When slate was first replaced by paper there was a public outcry. Many complained that paper and pencils were too expensive, and that they would ruin children’s writing skills. Sound familiar?
This type of progress within education is not a new dilemma, and has been discussed for generations. But why is technology still a bone of contention? By its nature, it moves on while schools can be notoriously conservative places where little change happens.
When it comes to smartphones in schools, some claim that there is no scientific evidence that technology has improved learning in schools, and I took part in a public debate almost a decade ago where this very question was raised. I answered with a single phrase – ‘special educational needs’. Suddenly the debate was over and my opponent conceded the point.
For many children who have physical or cognitive impairment, technology doesn’t just support learning, it actually enables learning to happen. But this is just one example. I can take you to many schools in the Plymouth area where technology is being used responsibly and creatively to engage children, enhancing, extending and enriching their learning experiences.
Children are using smartphones and tablets to solve maths problems, blogging to develop their creative writing skills, building robots and learning how to code. These are new forms of literacy I didn’t learn in school, but they are transferable skills that will be needed in the future, when our children leave school and enter a world of work that will be significantly different to the one we recognise today.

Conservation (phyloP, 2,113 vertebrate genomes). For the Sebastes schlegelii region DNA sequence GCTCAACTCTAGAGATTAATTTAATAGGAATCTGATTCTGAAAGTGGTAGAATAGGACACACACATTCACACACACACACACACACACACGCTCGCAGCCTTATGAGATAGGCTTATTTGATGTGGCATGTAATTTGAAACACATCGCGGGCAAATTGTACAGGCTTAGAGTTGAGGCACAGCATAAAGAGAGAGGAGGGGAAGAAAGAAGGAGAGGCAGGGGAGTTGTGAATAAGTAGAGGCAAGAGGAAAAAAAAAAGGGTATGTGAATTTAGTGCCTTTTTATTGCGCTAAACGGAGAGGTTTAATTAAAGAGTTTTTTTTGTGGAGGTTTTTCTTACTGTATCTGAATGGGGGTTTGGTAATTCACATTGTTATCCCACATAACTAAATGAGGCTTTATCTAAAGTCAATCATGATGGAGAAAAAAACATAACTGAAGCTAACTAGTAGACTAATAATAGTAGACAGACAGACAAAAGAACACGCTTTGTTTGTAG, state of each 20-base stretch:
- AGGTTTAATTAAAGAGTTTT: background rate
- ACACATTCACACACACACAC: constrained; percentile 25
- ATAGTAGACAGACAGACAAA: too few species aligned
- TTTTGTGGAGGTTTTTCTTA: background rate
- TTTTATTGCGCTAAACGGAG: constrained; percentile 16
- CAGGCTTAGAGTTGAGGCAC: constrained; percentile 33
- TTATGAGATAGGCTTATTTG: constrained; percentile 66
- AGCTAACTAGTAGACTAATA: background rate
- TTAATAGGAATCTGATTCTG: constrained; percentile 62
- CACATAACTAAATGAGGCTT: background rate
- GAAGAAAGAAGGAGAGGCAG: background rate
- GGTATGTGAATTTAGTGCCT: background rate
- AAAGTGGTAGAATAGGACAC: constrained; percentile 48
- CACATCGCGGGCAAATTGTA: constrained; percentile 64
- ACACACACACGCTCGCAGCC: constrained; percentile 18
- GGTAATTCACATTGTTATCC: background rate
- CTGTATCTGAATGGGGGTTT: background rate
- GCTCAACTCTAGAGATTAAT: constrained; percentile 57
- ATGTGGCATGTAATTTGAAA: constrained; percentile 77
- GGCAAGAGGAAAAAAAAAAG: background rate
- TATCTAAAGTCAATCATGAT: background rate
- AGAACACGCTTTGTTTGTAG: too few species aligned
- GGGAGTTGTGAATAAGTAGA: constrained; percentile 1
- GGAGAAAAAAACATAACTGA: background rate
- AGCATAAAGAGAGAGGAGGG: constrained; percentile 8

Many children have a natural affinity with technology. They bring their smartphones into the classroom, and will use them whether schools ban them or not. Teachers are wary of the darker side of mobile phones. They worry about children accessing dangerous content, or using cameras to send each other images they wouldn’t want their parents to see.
Recently there have also been warnings from Ofsted that mobile phones are distracting children from their lessons. These are reasonable concerns. Children are easily distracted by texting when they should be paying attention in class, but to completely ban smartphones in schools is short-sighted, and ignores a fundamental truth of our present society. Like it or not, we are surrounded by technology, and it isn’t going away.
Technology is neutral until you use it for a specific purpose. Tools can be used for good or for bad. We shouldn’t blame smartphones for the way they are used. Instead it would be wise to harness the power of these tools for learning and teach children to use them responsibly. Children need to be taught from an early age about acceptable use of smartphones, and every school should include digital citizenship in its curriculum. I believe this would go a long way to addressing the problem.